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day, with peaks during certain times of the day, and with heavy interaction by users
requesting, sharing, and posting videos. Each scenario is ideal for WebSocket, and each
has different deployment requirements.
In the earlier chapters of this topic, you also learned about different ways you can use
standard protocols over WebSocket. One of the choices you can make, which you learned
in Chapter 4, is that you can choose to enable WebSocket in your server (for example, you
could enable your XMPP chat server to speak WebSocket) or choose to use a gateway that
sits between your TCP-based server and your clients, but enables you to layer standard
protocols over WebSocket to take advantage of the full-duplex connection. In each of
these cases, you may need to think about how your WebSocket-enabled back-end server
or your WebSocket gateway will handle a variety of client connections.
The difference between application deployment and WebSocket application
deployment is not vast, but there are some areas to think about when deploying your
WebSocket application.
WebSocket Emulation and Fallback
While modern browsers natively support WebSocket, there are still many older versions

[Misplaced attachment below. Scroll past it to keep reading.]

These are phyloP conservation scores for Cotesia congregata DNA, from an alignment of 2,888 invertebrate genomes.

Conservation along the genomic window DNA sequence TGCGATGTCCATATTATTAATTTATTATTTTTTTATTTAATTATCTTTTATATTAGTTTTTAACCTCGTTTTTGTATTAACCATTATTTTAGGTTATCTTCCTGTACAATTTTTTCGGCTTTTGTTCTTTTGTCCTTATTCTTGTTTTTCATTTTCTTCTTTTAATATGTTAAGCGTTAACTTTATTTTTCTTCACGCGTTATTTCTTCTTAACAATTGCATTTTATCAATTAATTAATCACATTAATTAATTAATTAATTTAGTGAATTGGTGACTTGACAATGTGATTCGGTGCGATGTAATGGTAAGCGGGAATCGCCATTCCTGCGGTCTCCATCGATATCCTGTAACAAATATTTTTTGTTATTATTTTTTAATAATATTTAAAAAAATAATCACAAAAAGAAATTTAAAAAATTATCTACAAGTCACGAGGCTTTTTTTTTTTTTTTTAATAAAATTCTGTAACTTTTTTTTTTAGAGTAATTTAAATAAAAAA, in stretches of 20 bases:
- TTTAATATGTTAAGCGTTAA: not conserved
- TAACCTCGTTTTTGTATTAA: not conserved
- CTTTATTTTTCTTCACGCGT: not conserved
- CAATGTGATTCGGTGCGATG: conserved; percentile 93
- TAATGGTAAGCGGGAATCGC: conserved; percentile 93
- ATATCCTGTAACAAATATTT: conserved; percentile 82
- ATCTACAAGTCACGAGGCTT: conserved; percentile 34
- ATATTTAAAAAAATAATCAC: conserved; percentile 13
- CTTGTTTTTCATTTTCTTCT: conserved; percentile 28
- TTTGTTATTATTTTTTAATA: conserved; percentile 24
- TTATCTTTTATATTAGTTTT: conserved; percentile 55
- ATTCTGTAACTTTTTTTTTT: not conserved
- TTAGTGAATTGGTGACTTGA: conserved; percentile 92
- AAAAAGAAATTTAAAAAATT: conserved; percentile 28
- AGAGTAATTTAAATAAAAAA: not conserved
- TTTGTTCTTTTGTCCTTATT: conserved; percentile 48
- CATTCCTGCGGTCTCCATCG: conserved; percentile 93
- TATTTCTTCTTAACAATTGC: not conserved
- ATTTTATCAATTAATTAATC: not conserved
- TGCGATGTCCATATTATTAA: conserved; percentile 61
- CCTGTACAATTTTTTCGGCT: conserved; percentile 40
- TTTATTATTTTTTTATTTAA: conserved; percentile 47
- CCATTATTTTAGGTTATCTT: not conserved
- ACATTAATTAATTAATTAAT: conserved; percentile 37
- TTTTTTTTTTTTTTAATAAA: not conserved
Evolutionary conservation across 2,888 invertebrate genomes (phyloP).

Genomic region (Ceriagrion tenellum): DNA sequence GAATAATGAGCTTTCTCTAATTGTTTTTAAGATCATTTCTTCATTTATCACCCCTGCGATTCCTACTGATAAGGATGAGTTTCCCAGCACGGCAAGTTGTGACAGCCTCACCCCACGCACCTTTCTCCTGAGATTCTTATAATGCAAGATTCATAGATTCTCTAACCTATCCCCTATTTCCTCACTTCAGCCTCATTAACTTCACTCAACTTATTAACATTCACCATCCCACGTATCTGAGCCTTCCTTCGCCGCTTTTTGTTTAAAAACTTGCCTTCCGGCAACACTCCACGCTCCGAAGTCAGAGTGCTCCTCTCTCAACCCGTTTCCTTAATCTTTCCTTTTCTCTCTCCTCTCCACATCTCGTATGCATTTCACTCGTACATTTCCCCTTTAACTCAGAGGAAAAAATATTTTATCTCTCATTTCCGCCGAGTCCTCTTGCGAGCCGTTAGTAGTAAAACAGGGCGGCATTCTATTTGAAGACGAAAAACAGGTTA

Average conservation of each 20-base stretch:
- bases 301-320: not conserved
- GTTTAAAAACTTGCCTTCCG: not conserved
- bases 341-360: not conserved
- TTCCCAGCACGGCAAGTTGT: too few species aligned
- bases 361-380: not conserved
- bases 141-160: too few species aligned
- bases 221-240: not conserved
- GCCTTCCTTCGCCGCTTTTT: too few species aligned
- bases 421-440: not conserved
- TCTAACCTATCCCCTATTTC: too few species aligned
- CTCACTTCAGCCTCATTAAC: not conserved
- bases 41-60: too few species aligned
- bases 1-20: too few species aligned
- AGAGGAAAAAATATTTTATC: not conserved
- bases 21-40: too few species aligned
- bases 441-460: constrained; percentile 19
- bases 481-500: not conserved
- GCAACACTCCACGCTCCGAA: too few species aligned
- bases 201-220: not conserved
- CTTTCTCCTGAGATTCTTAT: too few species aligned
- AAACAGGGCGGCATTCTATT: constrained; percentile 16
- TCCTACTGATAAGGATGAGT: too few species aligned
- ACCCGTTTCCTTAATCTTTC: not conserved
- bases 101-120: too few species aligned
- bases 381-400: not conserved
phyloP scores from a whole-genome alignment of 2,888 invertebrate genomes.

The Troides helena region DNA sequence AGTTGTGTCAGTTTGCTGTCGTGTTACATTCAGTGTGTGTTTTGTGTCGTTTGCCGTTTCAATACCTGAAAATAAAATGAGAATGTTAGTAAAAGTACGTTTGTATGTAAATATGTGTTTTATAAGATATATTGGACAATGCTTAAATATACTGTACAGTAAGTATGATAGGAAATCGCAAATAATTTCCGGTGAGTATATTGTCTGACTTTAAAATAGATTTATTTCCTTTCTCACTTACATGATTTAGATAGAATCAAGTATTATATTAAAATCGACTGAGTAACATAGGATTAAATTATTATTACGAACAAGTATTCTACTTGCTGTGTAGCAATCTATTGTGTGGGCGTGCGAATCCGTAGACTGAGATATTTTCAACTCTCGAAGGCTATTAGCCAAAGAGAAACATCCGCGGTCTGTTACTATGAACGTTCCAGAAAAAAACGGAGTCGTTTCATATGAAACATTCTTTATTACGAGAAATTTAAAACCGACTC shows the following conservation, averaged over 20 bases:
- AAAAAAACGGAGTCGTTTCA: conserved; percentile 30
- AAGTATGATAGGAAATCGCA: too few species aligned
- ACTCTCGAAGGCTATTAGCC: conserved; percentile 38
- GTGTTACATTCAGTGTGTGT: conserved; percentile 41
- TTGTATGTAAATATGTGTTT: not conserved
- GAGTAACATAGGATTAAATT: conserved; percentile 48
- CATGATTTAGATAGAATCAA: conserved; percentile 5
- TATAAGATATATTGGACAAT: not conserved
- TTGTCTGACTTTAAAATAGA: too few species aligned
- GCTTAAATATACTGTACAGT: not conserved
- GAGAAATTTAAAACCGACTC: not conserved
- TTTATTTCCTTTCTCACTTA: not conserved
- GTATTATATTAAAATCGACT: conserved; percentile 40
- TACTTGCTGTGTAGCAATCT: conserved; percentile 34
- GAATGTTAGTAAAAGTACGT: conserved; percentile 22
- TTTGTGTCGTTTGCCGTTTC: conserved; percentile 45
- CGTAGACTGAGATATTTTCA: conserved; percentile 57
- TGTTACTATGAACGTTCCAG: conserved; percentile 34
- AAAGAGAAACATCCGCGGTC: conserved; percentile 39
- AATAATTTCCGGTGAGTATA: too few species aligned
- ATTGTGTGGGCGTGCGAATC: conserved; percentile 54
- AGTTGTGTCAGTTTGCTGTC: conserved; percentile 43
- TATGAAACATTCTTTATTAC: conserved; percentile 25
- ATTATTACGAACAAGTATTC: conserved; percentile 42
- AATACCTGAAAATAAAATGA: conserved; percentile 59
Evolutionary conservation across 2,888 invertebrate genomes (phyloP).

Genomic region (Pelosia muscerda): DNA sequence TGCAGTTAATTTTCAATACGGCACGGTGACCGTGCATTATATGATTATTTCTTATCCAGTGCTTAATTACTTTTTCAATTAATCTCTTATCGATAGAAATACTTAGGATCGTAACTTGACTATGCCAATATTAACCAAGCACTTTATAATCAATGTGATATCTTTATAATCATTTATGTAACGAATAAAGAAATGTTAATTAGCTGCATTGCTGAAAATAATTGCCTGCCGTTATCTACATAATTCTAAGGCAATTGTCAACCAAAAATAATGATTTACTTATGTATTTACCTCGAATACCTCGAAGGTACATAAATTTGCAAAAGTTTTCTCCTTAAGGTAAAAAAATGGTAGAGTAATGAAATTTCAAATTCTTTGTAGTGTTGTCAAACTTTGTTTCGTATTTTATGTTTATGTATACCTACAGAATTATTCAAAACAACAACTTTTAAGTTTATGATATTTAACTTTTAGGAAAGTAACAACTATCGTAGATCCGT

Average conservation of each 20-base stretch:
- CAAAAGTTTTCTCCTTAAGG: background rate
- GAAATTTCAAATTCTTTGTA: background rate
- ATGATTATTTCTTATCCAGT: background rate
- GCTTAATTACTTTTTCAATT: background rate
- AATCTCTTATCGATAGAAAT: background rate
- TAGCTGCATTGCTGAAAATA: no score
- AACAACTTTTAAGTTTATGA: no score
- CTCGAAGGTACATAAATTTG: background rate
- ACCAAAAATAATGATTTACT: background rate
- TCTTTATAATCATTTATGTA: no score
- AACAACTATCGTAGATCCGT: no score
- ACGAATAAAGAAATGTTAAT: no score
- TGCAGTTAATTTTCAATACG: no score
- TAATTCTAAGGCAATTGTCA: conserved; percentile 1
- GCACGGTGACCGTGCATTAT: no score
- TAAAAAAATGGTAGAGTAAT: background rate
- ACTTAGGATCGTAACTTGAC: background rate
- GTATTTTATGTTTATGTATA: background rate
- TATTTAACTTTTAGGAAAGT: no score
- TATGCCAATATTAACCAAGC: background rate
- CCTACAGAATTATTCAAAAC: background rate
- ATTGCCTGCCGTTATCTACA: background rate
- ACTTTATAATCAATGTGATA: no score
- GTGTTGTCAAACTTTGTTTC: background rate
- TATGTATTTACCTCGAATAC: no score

of browsers without native WebSocket support that are widely used, many of which are
in corporate environments or under business requirements that strictly control browsers
and versions. As a developer, you often do not have control over the type of browser used
to access your application, but you still want to accommodate as wide an audience as
possible. There are ways to achieve “emulation” of WebSocket's capabilities by using
other communication strategies between cooperating client libraries and servers. There is
also the option to fall back to another communication technique as a last resort.
One way you can establish full-duplex communication is with plugins. A common plugin
is Adobe Flash, which lets you open a TCP socket. While Flash tends to be installed in
most desktop browsers, if it is not present, users must explicitly download it, which can
be intrusive to the user experience. Using a plugin for communication also impacts the
performance of your application due to the expensive communication between Flash
and your application code. Even worse, using Flash sockets can cause your application to
hang for up to three seconds while connecting. Also, keep in mind that Adobe Flash is not
fully supported in the popular iOS, Android, and Windows RT environments. This lack
of support means plugin-based fallback strategies are becoming less and less viable as
browsers continue to move away from plugin-based extensibility.
A viable alternative to plugins is a polyfill, which is a library that implements a standard
API using legacy browser features. Polyfills allow developers to target new web standards
while creating applications and still reach users with older browsers. A number of polyfills
exist for a variety of HTML5 features, including graphics, forms, and databases. Polyfills
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